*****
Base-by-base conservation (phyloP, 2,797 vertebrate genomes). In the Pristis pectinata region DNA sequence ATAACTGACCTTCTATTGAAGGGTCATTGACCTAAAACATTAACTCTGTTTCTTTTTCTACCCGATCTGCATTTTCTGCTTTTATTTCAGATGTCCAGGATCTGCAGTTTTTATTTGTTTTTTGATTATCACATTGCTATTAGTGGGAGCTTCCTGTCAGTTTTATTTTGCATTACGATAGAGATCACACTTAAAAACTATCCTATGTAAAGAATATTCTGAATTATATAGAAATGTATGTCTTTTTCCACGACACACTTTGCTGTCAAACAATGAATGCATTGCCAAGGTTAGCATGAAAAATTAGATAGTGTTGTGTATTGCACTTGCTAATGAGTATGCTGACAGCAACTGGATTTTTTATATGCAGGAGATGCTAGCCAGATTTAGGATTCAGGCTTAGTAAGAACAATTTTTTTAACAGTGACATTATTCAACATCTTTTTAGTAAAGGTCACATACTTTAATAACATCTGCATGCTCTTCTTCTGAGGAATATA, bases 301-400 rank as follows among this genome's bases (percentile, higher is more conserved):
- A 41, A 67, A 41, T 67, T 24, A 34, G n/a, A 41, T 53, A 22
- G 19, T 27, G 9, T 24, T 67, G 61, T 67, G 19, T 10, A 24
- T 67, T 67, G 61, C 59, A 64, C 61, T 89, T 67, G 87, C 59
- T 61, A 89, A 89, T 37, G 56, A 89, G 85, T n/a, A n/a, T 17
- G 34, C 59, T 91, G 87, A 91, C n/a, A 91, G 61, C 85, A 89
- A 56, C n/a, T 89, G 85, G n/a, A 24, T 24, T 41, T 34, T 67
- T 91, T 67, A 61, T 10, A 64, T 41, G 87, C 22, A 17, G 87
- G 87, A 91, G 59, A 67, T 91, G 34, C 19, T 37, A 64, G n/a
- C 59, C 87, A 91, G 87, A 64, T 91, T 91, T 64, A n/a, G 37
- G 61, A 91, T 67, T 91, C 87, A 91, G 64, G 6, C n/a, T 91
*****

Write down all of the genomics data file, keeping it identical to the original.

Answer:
Base-by-base conservation (phyloP, 2,797 vertebrate genomes). In the Pristis pectinata region DNA sequence ATAACTGACCTTCTATTGAAGGGTCATTGACCTAAAACATTAACTCTGTTTCTTTTTCTACCCGATCTGCATTTTCTGCTTTTATTTCAGATGTCCAGGATCTGCAGTTTTTATTTGTTTTTTGATTATCACATTGCTATTAGTGGGAGCTTCCTGTCAGTTTTATTTTGCATTACGATAGAGATCACACTTAAAAACTATCCTATGTAAAGAATATTCTGAATTATATAGAAATGTATGTCTTTTTCCACGACACACTTTGCTGTCAAACAATGAATGCATTGCCAAGGTTAGCATGAAAAATTAGATAGTGTTGTGTATTGCACTTGCTAATGAGTATGCTGACAGCAACTGGATTTTTTATATGCAGGAGATGCTAGCCAGATTTAGGATTCAGGCTTAGTAAGAACAATTTTTTTAACAGTGACATTATTCAACATCTTTTTAGTAAAGGTCACATACTTTAATAACATCTGCATGCTCTTCTTCTGAGGAATATA, bases 301-400 rank as follows among this genome's bases (percentile, higher is more conserved):
- A 41, A 67, A 41, T 67, T 24, A 34, G n/a, A 41, T 53, A 22
- G 19, T 27, G 9, T 24, T 67, G 61, T 67, G 19, T 10, A 24
- T 67, T 67, G 61, C 59, A 64, C 61, T 89, T 67, G 87, C 59
- T 61, A 89, A 89, T 37, G 56, A 89, G 85, T n/a, A n/a, T 17
- G 34, C 59, T 91, G 87, A 91, C n/a, A 91, G 61, C 85, A 89
- A 56, C n/a, T 89, G 85, G n/a, A 24, T 24, T 41, T 34, T 67
- T 91, T 67, A 61, T 10, A 64, T 41, G 87, C 22, A 17, G 87
- G 87, A 91, G 59, A 67, T 91, G 34, C 19, T 37, A 64, G n/a
- C 59, C 87, A 91, G 87, A 64, T 91, T 91, T 64, A n/a, G 37
- G 61, A 91, T 67, T 91, C 87, A 91, G 64, G 6, C n/a, T 91